In order to create a believable futuristic world on a small budget, the use of real sets was maximized. To give them a futuristic look, the practical sets were often filmed at abnormal angles and creatively lit. Many props were also real-world objects adapted to have a futuristic use – a practice that would become even more prevalent when Lucas made Star Wars.
4. Safety Not Guaranteed (2012) – $750,000
Inspired by a classified ad seeking a time-traveling partner, Safety Not Guaranteed is a warm story about friendship loosely wrapped in some sci-fi time travel concepts. Colin Trevorrow’s directorial debut earned him enough credibility for Universal and Lucasfilm to hand him the reigns for Jurassic World and Star Wars: Episode IX.
Safety Not Guaranteed may not have been particularly lofty in any of its sci-fi objectives, but that doesn’t make the budget any less impressive. The movie found most of its monetary efficiency in its especially rigorous shooting schedule, filming in 32 locations over 24 days.
3. Monsters (2010) – $500,000
At this point, we’re really beyond “low budget” and have pushed into the area of “micro budget.” Gareth Edwards really dropped jaws with his half-a-million dollar monster movie that looked like it could have cost $100 million.
The true value of Monsters likely isn’t even represented in the budget. Since Edwards wrote, directed and shot the movie himself, then did all the effects work himself on his computer in his bedroom, Monsters’ savings come mostly from Edwards simply doing all the work himself. Sometimes, the best way to keep a low budget is to have one person do the job of several.
2. Upstream Color (2013) – $50,000
Marking the second outing of filmmaker Shane Carruth, Upsteam Color is an abstract movie that revolves around some loose sci-fi concepts. What’s amazing about it is it bears great resemblance to movies like Terrance Malick’s Tree of Life or Paul Thomas Anderson’s Magnolia, but for less than 1% of the cost.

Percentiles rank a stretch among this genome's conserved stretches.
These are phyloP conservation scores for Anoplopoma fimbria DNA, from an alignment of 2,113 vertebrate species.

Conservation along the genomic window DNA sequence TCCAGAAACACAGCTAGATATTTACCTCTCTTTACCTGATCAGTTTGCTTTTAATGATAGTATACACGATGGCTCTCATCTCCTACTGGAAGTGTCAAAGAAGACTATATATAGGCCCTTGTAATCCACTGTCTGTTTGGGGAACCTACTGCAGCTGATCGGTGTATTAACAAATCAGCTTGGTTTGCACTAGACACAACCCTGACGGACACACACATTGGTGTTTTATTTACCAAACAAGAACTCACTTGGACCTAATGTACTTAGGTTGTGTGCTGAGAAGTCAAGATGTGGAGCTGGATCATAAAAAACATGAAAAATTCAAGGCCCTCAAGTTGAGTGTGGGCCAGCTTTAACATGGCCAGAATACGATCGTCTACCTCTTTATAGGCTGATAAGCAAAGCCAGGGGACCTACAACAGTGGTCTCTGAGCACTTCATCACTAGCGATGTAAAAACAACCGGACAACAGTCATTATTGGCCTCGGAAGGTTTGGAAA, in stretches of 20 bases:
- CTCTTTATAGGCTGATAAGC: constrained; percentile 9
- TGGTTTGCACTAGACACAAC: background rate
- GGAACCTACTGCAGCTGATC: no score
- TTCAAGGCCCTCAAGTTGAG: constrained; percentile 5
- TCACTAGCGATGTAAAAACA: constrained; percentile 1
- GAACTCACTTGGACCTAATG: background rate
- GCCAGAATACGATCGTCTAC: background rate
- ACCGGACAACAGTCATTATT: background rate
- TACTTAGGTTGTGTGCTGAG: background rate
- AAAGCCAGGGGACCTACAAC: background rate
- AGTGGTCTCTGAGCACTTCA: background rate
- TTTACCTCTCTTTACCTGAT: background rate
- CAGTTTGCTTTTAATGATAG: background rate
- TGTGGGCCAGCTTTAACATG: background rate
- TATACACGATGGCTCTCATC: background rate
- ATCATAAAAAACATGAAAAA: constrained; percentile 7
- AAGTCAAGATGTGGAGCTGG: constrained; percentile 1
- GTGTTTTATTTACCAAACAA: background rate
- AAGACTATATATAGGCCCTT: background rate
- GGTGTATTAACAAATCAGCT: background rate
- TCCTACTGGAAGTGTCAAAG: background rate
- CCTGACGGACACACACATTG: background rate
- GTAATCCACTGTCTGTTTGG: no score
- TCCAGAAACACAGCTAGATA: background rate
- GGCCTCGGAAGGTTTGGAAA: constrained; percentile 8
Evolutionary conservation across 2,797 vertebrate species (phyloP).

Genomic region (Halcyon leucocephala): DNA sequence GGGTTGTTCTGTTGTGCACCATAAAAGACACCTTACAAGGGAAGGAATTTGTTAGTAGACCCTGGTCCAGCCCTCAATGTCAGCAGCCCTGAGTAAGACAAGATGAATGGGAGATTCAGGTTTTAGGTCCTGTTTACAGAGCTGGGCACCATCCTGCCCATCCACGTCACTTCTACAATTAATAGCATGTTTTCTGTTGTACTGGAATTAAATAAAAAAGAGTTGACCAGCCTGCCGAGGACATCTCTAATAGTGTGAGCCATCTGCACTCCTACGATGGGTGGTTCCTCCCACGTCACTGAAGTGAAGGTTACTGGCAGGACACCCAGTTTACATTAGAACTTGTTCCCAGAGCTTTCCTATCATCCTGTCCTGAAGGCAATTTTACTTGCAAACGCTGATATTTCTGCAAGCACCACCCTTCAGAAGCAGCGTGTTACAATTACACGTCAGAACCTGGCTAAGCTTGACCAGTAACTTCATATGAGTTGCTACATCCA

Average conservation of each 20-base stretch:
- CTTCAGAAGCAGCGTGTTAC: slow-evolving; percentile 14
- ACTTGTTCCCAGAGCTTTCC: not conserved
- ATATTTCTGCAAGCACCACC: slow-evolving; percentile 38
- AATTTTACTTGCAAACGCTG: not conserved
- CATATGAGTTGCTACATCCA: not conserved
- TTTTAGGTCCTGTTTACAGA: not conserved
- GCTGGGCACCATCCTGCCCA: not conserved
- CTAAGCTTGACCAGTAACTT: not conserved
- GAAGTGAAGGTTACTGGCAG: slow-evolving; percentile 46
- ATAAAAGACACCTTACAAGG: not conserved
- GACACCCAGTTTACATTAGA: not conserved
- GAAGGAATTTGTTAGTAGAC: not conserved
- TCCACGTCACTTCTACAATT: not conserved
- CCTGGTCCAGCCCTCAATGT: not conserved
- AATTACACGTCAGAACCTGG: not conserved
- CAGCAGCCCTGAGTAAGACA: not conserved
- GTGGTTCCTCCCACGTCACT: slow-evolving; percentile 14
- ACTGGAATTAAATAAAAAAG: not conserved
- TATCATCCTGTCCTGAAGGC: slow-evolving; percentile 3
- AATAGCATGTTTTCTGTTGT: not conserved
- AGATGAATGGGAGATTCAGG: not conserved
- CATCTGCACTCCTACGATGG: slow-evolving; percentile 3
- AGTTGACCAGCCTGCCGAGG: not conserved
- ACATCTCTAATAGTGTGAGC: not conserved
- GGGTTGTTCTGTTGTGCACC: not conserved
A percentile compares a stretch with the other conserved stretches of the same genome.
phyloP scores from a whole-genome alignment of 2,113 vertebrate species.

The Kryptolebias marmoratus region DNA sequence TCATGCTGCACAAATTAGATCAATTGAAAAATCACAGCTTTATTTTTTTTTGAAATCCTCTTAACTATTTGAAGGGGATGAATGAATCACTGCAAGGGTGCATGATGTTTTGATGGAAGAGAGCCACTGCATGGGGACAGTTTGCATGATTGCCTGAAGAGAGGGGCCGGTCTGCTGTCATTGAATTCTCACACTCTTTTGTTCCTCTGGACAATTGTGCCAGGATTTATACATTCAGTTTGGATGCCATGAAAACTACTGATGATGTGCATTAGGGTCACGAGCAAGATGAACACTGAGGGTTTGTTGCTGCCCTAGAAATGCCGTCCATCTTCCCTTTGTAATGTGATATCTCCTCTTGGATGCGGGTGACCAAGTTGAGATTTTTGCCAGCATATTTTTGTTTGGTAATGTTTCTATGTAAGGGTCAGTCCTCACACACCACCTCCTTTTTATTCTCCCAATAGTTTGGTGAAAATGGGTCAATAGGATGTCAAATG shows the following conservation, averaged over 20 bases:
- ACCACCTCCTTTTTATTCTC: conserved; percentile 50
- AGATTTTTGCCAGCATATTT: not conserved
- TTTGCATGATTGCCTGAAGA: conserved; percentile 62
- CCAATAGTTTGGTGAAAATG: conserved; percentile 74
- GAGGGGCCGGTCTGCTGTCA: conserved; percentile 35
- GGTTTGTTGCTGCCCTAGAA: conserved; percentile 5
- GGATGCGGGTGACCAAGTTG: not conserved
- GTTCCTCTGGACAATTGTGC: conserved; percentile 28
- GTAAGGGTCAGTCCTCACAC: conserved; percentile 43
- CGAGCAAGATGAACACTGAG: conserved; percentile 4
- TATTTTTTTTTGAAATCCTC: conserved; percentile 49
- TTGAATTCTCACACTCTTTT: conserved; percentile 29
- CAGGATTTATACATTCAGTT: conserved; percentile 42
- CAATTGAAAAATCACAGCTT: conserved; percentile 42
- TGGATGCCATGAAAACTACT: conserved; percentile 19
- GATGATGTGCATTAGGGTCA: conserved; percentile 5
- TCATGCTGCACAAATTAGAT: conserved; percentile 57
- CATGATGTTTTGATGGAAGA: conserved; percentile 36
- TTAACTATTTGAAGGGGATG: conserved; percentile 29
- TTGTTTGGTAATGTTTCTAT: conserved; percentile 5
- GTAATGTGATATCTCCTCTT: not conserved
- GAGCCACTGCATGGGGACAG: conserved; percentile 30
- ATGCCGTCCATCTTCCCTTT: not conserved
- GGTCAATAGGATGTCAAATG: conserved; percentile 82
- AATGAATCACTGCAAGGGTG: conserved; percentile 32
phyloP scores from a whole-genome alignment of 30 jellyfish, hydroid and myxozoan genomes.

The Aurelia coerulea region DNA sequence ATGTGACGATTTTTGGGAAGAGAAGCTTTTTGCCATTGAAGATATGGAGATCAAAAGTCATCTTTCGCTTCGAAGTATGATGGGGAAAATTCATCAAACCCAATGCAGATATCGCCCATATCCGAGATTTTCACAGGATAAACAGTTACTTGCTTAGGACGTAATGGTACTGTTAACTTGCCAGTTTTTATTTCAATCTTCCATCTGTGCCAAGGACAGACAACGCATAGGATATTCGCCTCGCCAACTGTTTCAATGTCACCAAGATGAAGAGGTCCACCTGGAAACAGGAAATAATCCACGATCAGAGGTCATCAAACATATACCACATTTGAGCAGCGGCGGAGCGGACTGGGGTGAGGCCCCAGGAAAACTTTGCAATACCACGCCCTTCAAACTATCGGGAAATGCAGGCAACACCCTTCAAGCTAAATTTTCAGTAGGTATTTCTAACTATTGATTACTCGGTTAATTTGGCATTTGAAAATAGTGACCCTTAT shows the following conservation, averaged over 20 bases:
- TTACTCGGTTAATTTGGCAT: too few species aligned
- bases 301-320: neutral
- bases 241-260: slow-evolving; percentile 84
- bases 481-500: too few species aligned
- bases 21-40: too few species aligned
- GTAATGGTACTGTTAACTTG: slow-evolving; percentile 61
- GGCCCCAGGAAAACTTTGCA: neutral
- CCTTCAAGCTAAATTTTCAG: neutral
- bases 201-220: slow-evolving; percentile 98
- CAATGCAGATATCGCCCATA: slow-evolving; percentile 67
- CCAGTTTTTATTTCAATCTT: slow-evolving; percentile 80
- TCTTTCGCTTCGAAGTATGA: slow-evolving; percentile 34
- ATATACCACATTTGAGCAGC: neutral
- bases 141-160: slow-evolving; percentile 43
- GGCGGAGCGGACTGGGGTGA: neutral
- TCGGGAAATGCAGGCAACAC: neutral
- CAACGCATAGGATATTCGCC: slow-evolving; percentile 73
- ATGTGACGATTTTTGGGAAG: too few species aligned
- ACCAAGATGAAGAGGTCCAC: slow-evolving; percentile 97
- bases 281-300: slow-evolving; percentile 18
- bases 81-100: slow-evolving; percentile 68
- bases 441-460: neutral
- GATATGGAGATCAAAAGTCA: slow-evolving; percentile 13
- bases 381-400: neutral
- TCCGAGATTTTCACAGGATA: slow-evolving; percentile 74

Like Gareth Edwards, Shane Carruth keeps his costs down by wearing many hats, but he takes it even further. Carruth is credited as a Writer, Director, Producer, Composer, Cinematographer, and Camera Operator. Upstream Color doesn’t cut any corners to achieve its unbelievably low budget. Carruth just sacrificed his own sleep wherever necessary.
1. Primer (2004) – $7,000
Primer is Shane Carruth’s first movie, and has developed a cult following as one of the most intricate time travel movies ever made. To this day, people are still perfecting diagrams of the various timelines represented in Primer.
The crazy thing about Primer is that Carruth, who previously worked as a mathematician, didn’t know how to make a movie. He had no familiarity with the process of finding a producer, obtaining backing, hiring crew, or any of that. He just set out to make a movie from scratch, learning the ropes on the fly, while wearing every hat possible. His mom also provided catering, which – at a budget that low – could have potentially been a large percentage of expenses.
There’s a plethora of reasons the budget might be kept to a minimum for science fiction. Sometimes, it’s because the concept is a gamble, other times it’s because the filmmaker wants to retain as much creative control as possible. Either way, mini budgets don’t necessarily result in a minimized impact.
Do you have any favorite inexpensive sci-fi movies not on this list? Let us hear about them!